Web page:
There’s no big deal about Sophie’s: its service is erratic to sucky and every time I’ve been there, I’m left to wonder why I’m back. But go back I do, because the food is really good, as there are several dishes which catch my fancy. It’s one of those few places where my taste buds light up when I think about the food.

When I first wrote about Sophie’s back in June 2008, I thought the food was OK but not great and its prices not cheap. But since then, I got converted. I like the food hugely and the prices are no worse than what’s charged at some of the more upmarket food courts.

It’s one and only drawback is that it’s certainly no thru train trying to get service. You place your order at the counter, as others also try to do while yet others are going through the book containing the menu with colour photos illutsrating the mouth-watering dishes. Up to half a dozen of us are congregating at the counter most times.

Meanwhile, the order taker, Angela, is erratically noting down the orders, while answering queries about the food, the prices of the dry goods which the cafe also stocks and accepting payment.

It’s an exercise in supreme patience most times, because after my order has been scribbled into a list that only Angela can decipher, it could be a long wait be4 the food comes, sometimes all at once, but more often than not, in dribs and drabs.

It was no different yesterday but somehow I still go back. And the cafe had no lack of customers, of all ages, races, nationalities and I dare say educational backgrounds.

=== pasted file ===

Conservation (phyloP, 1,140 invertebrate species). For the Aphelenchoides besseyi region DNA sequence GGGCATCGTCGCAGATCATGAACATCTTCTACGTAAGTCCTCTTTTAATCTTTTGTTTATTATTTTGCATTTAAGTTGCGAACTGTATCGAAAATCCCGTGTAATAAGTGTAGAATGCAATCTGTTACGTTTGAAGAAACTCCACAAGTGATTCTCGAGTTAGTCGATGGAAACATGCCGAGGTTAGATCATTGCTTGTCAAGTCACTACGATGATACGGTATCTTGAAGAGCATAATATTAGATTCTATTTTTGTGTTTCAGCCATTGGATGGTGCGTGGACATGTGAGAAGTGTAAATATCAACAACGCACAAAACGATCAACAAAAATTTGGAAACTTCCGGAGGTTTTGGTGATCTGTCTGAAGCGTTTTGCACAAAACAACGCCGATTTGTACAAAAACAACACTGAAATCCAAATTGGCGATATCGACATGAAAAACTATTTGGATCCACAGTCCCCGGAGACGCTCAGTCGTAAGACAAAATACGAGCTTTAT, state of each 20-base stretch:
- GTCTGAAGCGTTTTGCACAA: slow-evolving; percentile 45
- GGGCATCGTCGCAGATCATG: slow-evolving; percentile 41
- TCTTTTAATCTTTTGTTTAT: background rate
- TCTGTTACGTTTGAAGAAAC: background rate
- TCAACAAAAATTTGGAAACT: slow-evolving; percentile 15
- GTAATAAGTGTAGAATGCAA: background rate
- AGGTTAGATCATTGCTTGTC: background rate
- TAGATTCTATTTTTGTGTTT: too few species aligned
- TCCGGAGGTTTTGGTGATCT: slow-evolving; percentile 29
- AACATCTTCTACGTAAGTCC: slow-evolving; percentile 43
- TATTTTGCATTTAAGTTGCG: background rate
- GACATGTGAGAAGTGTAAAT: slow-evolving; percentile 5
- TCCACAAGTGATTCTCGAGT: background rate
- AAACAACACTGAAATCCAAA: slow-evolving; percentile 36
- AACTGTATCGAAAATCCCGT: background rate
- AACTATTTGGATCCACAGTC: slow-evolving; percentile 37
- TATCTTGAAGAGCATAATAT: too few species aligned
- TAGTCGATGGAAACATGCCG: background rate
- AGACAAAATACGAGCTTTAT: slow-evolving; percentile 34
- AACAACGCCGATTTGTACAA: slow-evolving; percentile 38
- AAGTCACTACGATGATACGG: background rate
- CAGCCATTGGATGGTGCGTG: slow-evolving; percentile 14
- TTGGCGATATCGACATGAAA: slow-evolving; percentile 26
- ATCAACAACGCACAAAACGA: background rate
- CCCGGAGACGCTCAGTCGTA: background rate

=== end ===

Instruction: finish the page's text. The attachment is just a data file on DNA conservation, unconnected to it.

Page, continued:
Perhaps we are all willing to accept some sacrifice in service standards for a palate pleasing meal?

tasty n healthy udon

I’m not sure I can say the same of Starbucks. I have never been enamoured of the chain but as usual, I’m a sucker for “freebies” even tho I know the “freebie” is already embedded into the price.

Hence, I allowed myself to be induced to subscribe for two years’ worth of Business Times online, in return for two $10 Starbuck vouchers that SPH offered as a lure.

And as the weeks rolled by, I got worried that I might never use up the vouchers be4 they expire. This was because despite popping by several Strabucks outlets from Raffles City to Tan Tock Seng Hospital to recce, I found none of the offerings appetising.

Prepacked sandwiches? Over-priced muffins that looked hard?

But today, because I just needed a bite rather than a good meal, I decided to bite the bullet. Spent one of my $10 vouchers + $1.20 top up. Had a tuna sandwich with caramelised appel and two honey waffle biscuits. Worth the money? No, but the sandwich  and biscuits were passable.

Not something to drool about

Will do same with the remaining voucher. But swear, will not ever want Starbucks vouchers, whatever the promotion.

Which leads me to wonder how Starbucks ever managed to make it this big anywhere, let alone worldwide!